An Irish-Catholic politician, born in Scranton, Pa., blessed with the gift of gab, an influential leader of his party with a very progressive record but someone with a strong appeal to Reagan Democrats, union members, blue collar workers…. You might think I’m describing Joe Biden — selected as Obama’s VP, according to the Los Angeles Times and others, because of his “potential appeal to white, blue-collar Democrats” — but I’m not. I was actually describing someone with whom it is quite useful to compare both the old (young) and the new (old) Biden: Bob Casey, the former governor of Pennsylvania.
Here is an affectionate description of Casey written by the liberal journalist Nat Hentoff in The New Republic shortly after Casey’s death in 2000:
As governor of Pennsylvania from 1987 to 1994, Casey created model school-based child-care programs that offered infants and preschoolers–including poor children–full-day services and before- and after-school programs. That way, teenage parents could stay in school and poor adults could go to work knowing their children were safe. He lobbied unsuccessfully for universal health care in his state, but, failing that, as The New York Times reported in its May 31 obituary, “he did sign a bill providing health insurance for children whose families were too poor to pay for it but whose incomes were too high to be eligible for public assistance.” Before breast cancer became a political cliche, Casey invested $1 million in awareness and screening for the disease and required HMOs to pay for annual mammograms for women over 40. Harvard University pediatrician T. Berry Brazelton described Casey’s multidimensional health care programs for women and children as “a model for the rest of the country.”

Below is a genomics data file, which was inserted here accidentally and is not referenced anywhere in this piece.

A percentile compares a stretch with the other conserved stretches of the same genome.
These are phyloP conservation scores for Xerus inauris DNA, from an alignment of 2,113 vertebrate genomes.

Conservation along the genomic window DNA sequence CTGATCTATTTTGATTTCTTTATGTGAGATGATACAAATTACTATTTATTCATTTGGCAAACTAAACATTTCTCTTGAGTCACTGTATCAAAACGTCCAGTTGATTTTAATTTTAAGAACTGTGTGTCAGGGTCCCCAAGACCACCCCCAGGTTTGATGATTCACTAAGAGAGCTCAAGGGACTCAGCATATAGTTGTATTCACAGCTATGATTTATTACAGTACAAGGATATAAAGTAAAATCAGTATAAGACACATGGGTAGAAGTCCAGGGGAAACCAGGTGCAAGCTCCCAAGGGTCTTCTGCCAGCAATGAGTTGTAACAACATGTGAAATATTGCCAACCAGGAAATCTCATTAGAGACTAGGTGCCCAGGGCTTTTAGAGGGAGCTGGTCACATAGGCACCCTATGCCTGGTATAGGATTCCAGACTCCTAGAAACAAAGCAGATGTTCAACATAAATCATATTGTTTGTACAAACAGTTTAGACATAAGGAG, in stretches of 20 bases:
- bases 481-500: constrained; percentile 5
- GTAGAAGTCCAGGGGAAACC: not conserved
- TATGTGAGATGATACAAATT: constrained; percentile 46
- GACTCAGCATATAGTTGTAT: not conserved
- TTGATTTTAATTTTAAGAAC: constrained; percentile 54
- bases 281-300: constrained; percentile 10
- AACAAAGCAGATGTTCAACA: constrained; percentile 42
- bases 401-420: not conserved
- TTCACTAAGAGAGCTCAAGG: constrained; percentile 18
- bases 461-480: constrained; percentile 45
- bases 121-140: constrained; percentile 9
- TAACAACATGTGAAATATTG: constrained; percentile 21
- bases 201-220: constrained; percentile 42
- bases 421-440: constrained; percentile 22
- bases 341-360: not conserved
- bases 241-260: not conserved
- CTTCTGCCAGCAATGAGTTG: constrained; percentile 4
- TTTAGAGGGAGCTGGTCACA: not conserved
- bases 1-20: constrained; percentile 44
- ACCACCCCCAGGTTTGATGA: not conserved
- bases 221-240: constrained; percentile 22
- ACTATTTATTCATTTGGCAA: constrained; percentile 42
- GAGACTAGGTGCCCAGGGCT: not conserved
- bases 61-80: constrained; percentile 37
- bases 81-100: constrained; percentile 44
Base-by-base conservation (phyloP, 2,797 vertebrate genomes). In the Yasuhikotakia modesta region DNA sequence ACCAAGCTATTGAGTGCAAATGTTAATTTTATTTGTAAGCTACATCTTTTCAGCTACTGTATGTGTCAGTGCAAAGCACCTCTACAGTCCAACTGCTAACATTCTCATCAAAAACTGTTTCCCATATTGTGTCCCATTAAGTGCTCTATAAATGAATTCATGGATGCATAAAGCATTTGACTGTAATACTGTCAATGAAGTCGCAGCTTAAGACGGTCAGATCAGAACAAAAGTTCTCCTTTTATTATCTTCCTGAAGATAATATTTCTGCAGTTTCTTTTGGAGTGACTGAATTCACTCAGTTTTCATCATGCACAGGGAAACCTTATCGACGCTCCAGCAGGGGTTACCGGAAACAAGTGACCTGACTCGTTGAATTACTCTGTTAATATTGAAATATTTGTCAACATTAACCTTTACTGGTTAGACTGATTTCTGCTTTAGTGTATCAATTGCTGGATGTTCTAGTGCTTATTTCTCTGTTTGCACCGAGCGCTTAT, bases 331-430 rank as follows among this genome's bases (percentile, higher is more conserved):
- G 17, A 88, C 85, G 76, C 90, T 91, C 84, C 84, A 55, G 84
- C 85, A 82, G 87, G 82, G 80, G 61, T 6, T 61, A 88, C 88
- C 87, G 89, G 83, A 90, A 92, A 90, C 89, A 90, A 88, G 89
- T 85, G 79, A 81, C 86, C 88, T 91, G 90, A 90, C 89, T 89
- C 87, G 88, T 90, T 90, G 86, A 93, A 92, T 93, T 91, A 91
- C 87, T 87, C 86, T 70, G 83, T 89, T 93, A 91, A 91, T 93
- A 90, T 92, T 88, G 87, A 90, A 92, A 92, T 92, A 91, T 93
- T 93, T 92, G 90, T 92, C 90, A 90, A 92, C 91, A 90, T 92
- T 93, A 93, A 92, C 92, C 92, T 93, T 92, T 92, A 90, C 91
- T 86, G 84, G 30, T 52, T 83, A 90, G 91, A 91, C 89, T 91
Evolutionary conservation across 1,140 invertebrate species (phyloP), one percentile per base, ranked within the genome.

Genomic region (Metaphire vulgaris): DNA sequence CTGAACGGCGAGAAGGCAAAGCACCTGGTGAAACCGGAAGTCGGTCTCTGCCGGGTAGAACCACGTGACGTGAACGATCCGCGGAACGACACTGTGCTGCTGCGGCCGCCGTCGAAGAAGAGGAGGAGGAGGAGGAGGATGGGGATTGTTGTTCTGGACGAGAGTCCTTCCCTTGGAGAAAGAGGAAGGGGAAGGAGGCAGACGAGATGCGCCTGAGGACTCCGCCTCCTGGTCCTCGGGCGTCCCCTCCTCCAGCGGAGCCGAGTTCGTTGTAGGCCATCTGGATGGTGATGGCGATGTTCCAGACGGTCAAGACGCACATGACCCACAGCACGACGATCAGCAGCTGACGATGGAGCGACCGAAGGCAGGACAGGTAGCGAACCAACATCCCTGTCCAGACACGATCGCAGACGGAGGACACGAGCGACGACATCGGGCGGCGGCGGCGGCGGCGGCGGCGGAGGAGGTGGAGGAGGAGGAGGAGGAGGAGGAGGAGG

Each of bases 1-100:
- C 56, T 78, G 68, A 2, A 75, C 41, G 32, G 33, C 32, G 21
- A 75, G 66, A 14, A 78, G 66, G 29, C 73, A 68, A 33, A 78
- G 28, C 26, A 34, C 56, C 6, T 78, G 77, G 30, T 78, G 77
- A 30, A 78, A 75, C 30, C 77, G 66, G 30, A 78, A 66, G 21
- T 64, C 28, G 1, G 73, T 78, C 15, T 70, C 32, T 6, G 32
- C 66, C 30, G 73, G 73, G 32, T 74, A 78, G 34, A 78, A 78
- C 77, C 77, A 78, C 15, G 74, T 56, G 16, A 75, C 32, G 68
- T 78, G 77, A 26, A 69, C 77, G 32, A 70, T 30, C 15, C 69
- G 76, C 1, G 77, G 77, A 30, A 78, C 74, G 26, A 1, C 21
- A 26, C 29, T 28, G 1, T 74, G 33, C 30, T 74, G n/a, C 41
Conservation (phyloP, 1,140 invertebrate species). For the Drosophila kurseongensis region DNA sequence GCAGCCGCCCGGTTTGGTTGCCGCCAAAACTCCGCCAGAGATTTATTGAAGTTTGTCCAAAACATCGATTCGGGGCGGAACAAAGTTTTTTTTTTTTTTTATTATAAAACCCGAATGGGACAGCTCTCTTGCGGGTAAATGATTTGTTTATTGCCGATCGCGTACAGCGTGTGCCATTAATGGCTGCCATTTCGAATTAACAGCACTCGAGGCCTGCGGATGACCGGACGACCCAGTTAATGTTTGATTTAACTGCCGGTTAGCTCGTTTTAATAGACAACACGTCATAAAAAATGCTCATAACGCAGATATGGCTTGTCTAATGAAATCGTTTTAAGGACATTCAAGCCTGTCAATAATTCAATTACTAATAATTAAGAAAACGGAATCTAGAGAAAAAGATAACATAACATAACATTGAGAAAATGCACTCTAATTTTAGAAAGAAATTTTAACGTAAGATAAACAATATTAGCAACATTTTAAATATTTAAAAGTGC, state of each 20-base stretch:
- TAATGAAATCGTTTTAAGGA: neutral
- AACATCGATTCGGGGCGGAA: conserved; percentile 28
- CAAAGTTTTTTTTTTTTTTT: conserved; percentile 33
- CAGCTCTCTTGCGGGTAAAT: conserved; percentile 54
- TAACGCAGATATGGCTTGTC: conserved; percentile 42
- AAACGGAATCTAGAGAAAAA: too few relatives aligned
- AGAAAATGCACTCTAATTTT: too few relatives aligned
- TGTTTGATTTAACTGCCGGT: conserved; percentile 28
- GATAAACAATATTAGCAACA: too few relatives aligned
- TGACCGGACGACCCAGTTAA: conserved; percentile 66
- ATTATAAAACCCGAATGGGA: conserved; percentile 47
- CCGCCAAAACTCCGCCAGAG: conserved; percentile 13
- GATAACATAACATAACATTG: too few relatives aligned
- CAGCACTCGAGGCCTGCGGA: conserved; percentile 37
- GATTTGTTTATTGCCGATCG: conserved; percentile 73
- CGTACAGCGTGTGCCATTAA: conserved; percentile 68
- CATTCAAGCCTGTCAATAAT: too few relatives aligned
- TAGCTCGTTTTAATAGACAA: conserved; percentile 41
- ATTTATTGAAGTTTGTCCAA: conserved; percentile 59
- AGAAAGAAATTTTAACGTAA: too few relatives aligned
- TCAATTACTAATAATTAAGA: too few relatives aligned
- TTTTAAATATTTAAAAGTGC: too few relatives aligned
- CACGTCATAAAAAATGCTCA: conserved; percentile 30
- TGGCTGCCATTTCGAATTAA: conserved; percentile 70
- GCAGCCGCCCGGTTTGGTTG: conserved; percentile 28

The son of a coal-miner-turned-lawyer, Casey believed in the party of Franklin D. Roosevelt, and he doggedly rebuilt it in Pennsylvania….
Biden and Casey have much more in common than their birth in Scranton, their Irish Catholic identity, and their successful careers as progressive Democrats. They shared, at least for a while, a principled, even passionate, opposition to abortion. A big difference between them, however, is that Casey never abandoned his opposition, and as a result he was shunned by his party.
The Democratic Party, writes Hentoff, treated Casey “with disdain.”
As the 1992 Democratic Convention in New York approached, Casey told me he expected, in light of his policy accomplishments and political loyalty, to be a speaker, maybe even the keynote speaker. But he wasn’t the keynote speaker. The honor of nominating Clinton went to New York Governor Mario Cuomo, who ignited the crowd by declaring, “Bill Clinton believes, as we all here do, in the first principle of our Democratic commitment: the politics of inclusion.”
Casey was not asked to speak. In fact, he and his Pennsylvania delegation were exiled to the farthest reaches of Madison Square Garden — because Casey was pro-life. It didn’t matter that, under his leadership, state contracts to minority- and women-owned firms had increased more than 1,500 percent in five years, or that he had appointed more female Cabinet members than any Democratic governor in the country, or that he had appointed the first black woman ever to sit on a state Supreme Court. Ron Brown, chief convention organizer and the Democratic Party’s symbol of minority inclusion, told Casey, “Your views are out of line with those of most Americans.”